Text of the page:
A Covid-19 CNY: How are restaurants, businesses and people in Singapore coping

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Chinese restaurant Si Chuan Dou Hua has already had to close its CNY orders due to demand. Here’s how a meal gets delivered from the restaurant kitchen to the customer.

Restaurants hire cabbies to fulfil CNY takeaway orders

Restaurants are so swamped with takeaway orders from those celebrating Chinese New Year at home that they have hired taxi drivers to deliver food, and are offering discounts for self-collection.

They have set up logistics teams to ensure things run smoothly and one has stopped taking orders for Chinese New Year's Eve on Thursday.

Families are allowed to have only eight unique visitors daily during the festive period and individuals cannot visit more than two households per day.

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Fewer snacks, but homes spruced up for CNY

Ms Steffi Ng usually buys seven tubs of snacks like pineapple tarts and almond cookies for Chinese New Year (CNY), but purchased only about three this year.

That is because with families allowed only eight unique visitors a day, she is afraid of wasting food.

Married with two children, aged three years and 13 months old, the 33-year-old training manager in a financial company said: "I'm scared we cannot finish the food. I just got enough (for the four of us)."

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Supermarkets stock up and take steps to ease festive CNY rush

Supermarkets are extending their opening hours and adding delivery slots to cope with the expected surge in demand for grocery orders ahead of Chinese New Year.

The major supermarket chains told The Sunday Times they will have stores open on the first day of Chinese New Year, which falls on Feb 12.

At FairPrice, 129 of its 149 stores will stay open that day, up from 114 last year.

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Wet markets implement crowd control measures ahead of CNY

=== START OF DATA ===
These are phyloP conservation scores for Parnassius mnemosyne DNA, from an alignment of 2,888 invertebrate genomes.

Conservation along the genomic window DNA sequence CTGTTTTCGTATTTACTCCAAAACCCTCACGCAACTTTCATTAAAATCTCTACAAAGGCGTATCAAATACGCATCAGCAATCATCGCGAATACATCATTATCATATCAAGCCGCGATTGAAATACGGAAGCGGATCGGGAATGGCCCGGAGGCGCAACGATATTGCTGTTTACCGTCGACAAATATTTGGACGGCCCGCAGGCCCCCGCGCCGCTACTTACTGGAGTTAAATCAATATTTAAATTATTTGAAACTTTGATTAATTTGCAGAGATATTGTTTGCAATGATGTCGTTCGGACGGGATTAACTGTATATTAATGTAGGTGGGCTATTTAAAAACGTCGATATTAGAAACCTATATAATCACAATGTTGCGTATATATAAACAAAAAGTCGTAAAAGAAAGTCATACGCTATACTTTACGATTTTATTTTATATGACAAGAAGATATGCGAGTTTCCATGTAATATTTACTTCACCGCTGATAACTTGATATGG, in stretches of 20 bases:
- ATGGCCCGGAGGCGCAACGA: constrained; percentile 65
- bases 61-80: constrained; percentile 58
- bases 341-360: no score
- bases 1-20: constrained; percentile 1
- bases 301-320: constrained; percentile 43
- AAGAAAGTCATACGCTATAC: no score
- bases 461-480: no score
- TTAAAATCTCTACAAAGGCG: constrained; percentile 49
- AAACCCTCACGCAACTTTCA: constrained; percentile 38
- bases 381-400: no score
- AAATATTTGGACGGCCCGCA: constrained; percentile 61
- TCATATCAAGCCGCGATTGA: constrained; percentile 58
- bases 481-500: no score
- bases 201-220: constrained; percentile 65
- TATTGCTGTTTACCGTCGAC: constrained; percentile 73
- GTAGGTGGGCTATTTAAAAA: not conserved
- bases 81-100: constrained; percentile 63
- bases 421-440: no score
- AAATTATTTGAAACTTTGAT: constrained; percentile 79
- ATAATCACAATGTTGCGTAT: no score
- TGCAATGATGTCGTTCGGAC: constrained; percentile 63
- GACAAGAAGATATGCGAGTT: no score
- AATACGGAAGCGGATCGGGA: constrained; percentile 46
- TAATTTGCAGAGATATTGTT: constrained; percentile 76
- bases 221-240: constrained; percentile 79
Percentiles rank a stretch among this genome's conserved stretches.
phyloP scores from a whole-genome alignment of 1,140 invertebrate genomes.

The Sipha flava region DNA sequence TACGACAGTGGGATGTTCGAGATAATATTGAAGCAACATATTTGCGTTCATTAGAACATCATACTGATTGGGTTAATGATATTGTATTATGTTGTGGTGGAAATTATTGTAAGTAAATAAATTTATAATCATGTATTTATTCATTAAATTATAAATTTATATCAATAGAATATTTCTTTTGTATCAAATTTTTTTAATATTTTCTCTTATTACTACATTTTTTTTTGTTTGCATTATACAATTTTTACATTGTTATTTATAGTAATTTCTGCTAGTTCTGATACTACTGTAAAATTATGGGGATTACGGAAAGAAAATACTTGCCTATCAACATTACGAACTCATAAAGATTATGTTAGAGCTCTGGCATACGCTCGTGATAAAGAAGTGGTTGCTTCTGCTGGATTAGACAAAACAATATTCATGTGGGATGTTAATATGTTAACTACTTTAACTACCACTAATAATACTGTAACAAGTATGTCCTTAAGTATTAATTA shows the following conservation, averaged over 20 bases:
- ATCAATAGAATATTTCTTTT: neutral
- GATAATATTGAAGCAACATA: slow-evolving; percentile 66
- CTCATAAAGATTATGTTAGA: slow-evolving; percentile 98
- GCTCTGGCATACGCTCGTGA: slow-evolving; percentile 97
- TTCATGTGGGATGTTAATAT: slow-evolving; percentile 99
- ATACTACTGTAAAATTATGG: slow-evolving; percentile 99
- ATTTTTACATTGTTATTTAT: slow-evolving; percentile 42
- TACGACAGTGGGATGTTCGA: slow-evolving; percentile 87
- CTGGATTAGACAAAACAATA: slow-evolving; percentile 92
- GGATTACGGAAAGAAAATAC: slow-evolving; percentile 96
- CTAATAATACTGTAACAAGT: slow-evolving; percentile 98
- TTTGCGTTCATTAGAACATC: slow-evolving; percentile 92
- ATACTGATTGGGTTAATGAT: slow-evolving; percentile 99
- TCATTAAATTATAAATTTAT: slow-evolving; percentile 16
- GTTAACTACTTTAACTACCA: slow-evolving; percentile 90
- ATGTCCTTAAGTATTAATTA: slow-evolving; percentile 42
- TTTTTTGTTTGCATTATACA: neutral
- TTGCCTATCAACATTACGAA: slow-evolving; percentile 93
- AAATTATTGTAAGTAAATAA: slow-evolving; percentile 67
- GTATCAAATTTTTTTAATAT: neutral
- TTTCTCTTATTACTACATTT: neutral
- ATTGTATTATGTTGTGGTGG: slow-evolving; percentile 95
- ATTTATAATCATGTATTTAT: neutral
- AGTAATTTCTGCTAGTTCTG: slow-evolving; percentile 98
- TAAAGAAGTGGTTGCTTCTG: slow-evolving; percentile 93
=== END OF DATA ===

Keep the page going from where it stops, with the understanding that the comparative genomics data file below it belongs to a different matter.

Visiting the Chong Pang City Wet Market is a daily routine for housewife Sum Kwai Siong, but the risk of Covid-19 infections from crowds expected over Chinese New Year is keeping her on edge.

"It would mean a longer waiting time to buy what you want. So I would wake up earlier and go to the market just to avoid the crowds," noted Ms Sum, 46.

Concerns emerged when large crowds were seen at the wet market at Chinatown Complex last week, with many out to stock up for Chinese New Year.

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Abalone prices down in Singapore, but vegetable and fish prices soar ahead of CNY

Abalone prices have dropped by 5 per cent to 30 per cent during this Chinese New Year period, said wholesalers.

They told The Sunday Times this was due to Singaporeans' low spending power during the coronavirus pandemic as well as an oversupply of stock in China.

For instance, the price of a 180g can of Yoshihama abalone from Japan fell from last year's price of $28 to $20 last week. And the price of a 180g of Crown Brand abalone from China dropped from last year's tag of $21 to $13 last week.

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No CNY light-up in Chinatown, but shoppers soak in the festive atmosphere

Seeing the huge street displays in Chinatown being lit up is a significant part of the Chinese New Year experience for many Singaporeans.

One of them was Ms Connie Lee, 46, who went to Chinatown on Saturday (Feb 6) evening expecting to see the street light-up.

But there was no light-up.

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